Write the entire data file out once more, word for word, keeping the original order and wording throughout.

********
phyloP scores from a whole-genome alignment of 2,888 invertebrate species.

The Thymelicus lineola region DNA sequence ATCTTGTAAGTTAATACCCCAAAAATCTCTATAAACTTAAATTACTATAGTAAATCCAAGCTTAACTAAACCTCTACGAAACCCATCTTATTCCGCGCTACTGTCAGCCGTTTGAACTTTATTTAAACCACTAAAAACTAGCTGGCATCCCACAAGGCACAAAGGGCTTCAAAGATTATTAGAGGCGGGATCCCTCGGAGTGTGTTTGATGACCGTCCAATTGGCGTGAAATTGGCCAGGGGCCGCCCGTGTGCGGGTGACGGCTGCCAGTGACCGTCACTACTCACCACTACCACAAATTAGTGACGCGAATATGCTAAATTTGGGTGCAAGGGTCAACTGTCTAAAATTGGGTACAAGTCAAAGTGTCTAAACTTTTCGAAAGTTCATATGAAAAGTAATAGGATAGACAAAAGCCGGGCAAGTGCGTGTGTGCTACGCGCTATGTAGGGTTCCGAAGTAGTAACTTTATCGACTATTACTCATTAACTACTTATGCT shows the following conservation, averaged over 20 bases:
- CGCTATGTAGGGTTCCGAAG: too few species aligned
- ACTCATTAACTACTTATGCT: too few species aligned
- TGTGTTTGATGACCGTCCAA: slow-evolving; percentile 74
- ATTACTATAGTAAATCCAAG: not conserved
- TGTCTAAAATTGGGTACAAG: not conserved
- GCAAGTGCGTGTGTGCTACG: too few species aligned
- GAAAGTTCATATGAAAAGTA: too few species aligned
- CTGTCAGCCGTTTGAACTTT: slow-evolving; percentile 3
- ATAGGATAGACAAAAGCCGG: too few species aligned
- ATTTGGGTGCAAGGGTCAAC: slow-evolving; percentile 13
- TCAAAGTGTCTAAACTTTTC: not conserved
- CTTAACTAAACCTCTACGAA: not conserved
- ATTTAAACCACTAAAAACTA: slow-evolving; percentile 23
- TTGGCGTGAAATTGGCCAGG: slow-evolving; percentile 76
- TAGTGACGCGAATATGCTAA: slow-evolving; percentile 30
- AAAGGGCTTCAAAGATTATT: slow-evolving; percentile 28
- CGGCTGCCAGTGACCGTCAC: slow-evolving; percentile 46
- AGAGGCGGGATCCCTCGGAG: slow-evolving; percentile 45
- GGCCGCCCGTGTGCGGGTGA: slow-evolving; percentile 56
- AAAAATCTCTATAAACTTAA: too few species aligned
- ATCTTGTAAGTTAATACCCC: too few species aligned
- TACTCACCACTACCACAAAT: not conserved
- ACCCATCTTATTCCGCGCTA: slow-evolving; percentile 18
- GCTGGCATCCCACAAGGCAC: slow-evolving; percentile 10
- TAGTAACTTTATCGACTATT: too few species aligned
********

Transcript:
phyloP scores from a whole-genome alignment of 2,888 invertebrate species.

The Thymelicus lineola region DNA sequence ATCTTGTAAGTTAATACCCCAAAAATCTCTATAAACTTAAATTACTATAGTAAATCCAAGCTTAACTAAACCTCTACGAAACCCATCTTATTCCGCGCTACTGTCAGCCGTTTGAACTTTATTTAAACCACTAAAAACTAGCTGGCATCCCACAAGGCACAAAGGGCTTCAAAGATTATTAGAGGCGGGATCCCTCGGAGTGTGTTTGATGACCGTCCAATTGGCGTGAAATTGGCCAGGGGCCGCCCGTGTGCGGGTGACGGCTGCCAGTGACCGTCACTACTCACCACTACCACAAATTAGTGACGCGAATATGCTAAATTTGGGTGCAAGGGTCAACTGTCTAAAATTGGGTACAAGTCAAAGTGTCTAAACTTTTCGAAAGTTCATATGAAAAGTAATAGGATAGACAAAAGCCGGGCAAGTGCGTGTGTGCTACGCGCTATGTAGGGTTCCGAAGTAGTAACTTTATCGACTATTACTCATTAACTACTTATGCT shows the following conservation, averaged over 20 bases:
- CGCTATGTAGGGTTCCGAAG: too few species aligned
- ACTCATTAACTACTTATGCT: too few species aligned
- TGTGTTTGATGACCGTCCAA: slow-evolving; percentile 74
- ATTACTATAGTAAATCCAAG: not conserved
- TGTCTAAAATTGGGTACAAG: not conserved
- GCAAGTGCGTGTGTGCTACG: too few species aligned
- GAAAGTTCATATGAAAAGTA: too few species aligned
- CTGTCAGCCGTTTGAACTTT: slow-evolving; percentile 3
- ATAGGATAGACAAAAGCCGG: too few species aligned
- ATTTGGGTGCAAGGGTCAAC: slow-evolving; percentile 13
- TCAAAGTGTCTAAACTTTTC: not conserved
- CTTAACTAAACCTCTACGAA: not conserved
- ATTTAAACCACTAAAAACTA: slow-evolving; percentile 23
- TTGGCGTGAAATTGGCCAGG: slow-evolving; percentile 76
- TAGTGACGCGAATATGCTAA: slow-evolving; percentile 30
- AAAGGGCTTCAAAGATTATT: slow-evolving; percentile 28
- CGGCTGCCAGTGACCGTCAC: slow-evolving; percentile 46
- AGAGGCGGGATCCCTCGGAG: slow-evolving; percentile 45
- GGCCGCCCGTGTGCGGGTGA: slow-evolving; percentile 56
- AAAAATCTCTATAAACTTAA: too few species aligned
- ATCTTGTAAGTTAATACCCC: too few species aligned
- TACTCACCACTACCACAAAT: not conserved
- ACCCATCTTATTCCGCGCTA: slow-evolving; percentile 18
- GCTGGCATCCCACAAGGCAC: slow-evolving; percentile 10
- TAGTAACTTTATCGACTATT: too few species aligned